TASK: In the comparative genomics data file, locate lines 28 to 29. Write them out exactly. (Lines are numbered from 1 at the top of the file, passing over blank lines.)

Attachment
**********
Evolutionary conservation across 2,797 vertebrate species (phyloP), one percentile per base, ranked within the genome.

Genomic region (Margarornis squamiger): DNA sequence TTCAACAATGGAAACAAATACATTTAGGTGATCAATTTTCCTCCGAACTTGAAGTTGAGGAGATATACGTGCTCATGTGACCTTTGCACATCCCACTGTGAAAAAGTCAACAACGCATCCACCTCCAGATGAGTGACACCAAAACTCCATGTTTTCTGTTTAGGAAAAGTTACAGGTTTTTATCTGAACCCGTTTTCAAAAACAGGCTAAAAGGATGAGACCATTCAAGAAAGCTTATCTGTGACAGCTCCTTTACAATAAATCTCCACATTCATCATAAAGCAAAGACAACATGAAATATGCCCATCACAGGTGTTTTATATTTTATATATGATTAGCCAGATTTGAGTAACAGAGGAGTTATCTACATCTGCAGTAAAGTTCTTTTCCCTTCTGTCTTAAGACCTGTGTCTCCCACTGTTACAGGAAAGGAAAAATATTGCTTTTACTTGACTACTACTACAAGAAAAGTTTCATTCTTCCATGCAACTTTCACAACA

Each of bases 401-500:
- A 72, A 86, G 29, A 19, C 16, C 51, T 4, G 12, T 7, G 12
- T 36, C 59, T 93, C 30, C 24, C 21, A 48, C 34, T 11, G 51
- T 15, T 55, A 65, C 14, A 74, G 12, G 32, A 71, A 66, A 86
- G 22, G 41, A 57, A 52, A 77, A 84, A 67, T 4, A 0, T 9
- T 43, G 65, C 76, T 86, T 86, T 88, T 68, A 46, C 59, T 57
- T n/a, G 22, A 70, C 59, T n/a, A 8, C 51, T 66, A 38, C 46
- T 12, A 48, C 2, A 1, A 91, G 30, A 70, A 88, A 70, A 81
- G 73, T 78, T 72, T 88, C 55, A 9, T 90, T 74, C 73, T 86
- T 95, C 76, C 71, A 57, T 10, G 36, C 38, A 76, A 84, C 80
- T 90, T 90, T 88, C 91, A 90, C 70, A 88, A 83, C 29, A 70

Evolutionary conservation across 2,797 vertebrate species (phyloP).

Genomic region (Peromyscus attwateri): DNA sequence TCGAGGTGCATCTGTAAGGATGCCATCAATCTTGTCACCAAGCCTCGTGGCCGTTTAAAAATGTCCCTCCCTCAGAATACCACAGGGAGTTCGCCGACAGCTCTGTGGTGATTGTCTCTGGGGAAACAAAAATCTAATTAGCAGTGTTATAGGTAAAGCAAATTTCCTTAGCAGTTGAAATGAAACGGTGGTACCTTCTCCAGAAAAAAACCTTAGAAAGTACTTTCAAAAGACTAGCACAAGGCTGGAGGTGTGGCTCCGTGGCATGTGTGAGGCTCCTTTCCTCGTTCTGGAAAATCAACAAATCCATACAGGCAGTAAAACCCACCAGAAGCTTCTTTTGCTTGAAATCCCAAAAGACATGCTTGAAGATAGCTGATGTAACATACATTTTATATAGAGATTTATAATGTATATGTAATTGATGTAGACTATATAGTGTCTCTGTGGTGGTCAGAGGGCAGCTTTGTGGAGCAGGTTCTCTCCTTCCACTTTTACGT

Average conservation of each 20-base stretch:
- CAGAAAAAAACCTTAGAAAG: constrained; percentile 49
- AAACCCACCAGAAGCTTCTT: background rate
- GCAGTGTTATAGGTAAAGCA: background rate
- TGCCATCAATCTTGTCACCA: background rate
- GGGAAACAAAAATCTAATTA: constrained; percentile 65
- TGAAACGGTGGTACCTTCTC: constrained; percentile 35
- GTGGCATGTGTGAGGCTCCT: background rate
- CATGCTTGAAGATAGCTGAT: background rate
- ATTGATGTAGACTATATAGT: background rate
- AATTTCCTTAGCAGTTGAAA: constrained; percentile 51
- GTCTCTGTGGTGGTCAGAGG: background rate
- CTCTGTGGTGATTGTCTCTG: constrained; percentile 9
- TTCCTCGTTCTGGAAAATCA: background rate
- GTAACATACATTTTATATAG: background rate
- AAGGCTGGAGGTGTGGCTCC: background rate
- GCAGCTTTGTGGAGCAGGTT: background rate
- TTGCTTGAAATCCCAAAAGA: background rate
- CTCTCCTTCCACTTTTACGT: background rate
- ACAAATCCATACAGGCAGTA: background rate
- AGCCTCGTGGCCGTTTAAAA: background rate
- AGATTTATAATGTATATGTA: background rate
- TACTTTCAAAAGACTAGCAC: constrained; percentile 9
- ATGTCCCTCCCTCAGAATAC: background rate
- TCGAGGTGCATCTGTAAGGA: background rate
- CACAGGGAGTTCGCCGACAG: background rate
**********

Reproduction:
- CTCTGTGGTGATTGTCTCTG: constrained; percentile 9
- TTCCTCGTTCTGGAAAATCA: background rate